The oldest described vombatid, Rhizophascolonus crowcrofti, is known from late Oligocene/early Miocene deposits in South Australia. It was described based on a single isolated tooth originally interpreted to be P3. It is also the only described vombatid known to have had tooth roots, all others being hypselodont. This paper describes two additional isolated teeth referable to this taxon from the same deposit and presents a re-interpretation of the type specimen as an M4. Possible function of the extensive, but asymmetrically distributed, molar enamel is discussed. Analysis of the structure and probable function of all three teeth leads to the hypothesis that R. crowcrofti was rhizophagous.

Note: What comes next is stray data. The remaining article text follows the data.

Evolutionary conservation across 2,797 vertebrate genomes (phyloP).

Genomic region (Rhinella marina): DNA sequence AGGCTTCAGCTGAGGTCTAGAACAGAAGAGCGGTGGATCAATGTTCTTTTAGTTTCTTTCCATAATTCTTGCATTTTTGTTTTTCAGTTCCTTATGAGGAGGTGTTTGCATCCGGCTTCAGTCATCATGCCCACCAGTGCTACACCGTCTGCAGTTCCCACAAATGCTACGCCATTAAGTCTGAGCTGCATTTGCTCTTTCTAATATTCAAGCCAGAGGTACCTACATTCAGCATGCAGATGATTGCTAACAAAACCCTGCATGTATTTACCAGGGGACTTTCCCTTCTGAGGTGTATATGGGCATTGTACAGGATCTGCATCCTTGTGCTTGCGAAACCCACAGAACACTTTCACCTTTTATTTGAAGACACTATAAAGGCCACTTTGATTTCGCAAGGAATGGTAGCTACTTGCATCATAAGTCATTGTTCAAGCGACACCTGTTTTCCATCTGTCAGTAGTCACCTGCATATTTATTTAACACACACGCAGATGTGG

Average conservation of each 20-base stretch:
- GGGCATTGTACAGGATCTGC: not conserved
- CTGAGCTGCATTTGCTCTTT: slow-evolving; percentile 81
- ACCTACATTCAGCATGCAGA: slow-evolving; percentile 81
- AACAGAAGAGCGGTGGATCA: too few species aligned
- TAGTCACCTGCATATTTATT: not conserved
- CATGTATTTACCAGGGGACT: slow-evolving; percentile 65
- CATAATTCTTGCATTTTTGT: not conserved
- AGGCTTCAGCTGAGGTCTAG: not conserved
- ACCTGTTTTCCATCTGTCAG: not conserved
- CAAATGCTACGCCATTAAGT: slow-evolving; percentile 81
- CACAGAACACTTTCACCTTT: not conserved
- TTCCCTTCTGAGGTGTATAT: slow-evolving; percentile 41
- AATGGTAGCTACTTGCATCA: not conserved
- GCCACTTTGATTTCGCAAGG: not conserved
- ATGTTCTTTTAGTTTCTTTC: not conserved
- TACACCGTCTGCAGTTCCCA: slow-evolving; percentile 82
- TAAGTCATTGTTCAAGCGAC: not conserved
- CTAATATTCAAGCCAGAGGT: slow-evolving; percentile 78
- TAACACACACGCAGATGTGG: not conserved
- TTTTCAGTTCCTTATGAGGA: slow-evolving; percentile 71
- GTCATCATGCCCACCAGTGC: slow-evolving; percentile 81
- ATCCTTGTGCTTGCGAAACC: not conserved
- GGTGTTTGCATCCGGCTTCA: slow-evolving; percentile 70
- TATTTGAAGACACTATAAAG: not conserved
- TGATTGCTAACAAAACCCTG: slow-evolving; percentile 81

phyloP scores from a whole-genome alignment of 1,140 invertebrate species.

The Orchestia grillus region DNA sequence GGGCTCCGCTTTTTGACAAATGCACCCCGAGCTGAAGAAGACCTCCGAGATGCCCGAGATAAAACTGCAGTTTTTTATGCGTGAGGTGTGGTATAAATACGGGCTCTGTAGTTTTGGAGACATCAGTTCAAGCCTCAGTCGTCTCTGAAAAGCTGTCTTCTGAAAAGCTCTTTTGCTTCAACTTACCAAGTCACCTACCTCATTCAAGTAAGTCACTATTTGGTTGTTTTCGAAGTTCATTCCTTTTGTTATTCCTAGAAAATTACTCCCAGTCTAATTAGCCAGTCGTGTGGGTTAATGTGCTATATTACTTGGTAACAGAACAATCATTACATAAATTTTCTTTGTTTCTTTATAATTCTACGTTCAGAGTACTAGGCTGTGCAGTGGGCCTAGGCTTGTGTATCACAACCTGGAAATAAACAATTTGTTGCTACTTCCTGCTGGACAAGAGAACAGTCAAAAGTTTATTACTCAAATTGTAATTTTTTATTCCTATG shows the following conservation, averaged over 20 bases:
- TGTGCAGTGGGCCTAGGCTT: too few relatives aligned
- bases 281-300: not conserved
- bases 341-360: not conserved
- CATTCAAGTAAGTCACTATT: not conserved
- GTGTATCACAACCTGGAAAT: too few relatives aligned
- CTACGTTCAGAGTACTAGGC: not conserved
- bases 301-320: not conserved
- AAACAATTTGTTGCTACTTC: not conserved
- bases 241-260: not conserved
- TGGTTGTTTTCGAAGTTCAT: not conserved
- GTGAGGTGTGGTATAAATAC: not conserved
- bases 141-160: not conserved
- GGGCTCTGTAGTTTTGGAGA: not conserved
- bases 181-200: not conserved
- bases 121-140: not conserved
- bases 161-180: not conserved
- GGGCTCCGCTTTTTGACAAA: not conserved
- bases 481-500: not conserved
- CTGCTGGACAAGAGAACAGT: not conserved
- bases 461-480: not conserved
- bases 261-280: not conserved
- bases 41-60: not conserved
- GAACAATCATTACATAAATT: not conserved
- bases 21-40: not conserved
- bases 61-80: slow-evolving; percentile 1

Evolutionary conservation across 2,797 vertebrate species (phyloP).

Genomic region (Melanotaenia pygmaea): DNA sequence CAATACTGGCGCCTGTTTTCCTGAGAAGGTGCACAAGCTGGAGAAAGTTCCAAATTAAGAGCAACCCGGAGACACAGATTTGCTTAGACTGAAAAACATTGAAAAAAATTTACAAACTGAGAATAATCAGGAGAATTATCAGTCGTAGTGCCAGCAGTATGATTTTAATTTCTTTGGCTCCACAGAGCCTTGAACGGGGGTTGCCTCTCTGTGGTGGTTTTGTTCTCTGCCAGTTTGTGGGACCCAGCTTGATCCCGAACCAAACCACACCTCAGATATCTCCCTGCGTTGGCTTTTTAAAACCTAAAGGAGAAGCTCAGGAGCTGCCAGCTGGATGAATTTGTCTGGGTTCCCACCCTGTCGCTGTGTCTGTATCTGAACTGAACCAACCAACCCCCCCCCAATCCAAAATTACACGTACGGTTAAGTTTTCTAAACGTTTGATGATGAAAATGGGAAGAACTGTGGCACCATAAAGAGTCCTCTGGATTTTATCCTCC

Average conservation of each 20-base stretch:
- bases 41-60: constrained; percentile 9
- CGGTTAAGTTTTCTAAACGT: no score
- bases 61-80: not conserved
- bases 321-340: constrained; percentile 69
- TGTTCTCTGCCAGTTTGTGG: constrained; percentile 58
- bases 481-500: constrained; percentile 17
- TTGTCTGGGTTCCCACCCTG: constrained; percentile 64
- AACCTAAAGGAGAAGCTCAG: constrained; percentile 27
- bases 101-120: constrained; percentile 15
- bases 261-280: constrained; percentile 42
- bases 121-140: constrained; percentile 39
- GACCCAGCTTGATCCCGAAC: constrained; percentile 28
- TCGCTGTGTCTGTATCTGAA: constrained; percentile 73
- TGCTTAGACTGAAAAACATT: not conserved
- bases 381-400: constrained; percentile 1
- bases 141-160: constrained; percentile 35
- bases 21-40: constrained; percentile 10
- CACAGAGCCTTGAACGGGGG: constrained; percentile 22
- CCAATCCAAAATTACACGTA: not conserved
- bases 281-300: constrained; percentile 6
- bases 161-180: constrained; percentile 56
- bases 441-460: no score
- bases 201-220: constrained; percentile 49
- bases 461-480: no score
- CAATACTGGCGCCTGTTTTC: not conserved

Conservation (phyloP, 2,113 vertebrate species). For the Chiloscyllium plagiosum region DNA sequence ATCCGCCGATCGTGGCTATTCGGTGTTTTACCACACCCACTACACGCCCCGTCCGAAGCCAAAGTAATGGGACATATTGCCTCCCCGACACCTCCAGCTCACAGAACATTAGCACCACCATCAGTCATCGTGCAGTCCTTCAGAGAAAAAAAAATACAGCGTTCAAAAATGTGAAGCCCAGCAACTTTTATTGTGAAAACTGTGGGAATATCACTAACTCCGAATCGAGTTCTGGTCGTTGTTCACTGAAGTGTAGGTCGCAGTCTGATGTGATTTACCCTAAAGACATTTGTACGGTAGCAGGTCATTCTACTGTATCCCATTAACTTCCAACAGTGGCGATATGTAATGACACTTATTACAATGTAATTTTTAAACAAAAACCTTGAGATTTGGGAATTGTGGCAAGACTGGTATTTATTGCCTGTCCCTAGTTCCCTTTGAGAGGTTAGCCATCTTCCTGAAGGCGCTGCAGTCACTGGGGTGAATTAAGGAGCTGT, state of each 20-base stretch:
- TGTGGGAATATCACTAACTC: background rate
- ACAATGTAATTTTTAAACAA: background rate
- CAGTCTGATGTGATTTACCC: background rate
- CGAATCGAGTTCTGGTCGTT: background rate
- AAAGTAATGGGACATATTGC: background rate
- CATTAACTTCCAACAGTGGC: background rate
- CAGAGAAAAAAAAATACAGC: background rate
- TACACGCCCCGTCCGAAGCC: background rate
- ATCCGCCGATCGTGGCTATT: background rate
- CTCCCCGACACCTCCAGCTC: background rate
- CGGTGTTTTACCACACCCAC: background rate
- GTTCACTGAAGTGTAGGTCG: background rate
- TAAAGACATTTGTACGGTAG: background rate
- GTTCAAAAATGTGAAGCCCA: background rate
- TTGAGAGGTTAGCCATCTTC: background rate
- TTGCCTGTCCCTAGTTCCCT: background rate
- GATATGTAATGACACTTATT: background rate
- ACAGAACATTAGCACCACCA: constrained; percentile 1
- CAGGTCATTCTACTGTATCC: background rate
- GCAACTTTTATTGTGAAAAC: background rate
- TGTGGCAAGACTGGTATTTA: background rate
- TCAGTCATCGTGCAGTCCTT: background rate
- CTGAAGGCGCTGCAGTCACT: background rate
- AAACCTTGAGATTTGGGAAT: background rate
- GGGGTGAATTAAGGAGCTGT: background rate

(Parts of this abstract were presented at the London Evolutionary Research Network [LERN] 5th annual conference at the Natural History Museum in London on September 14, 2007.)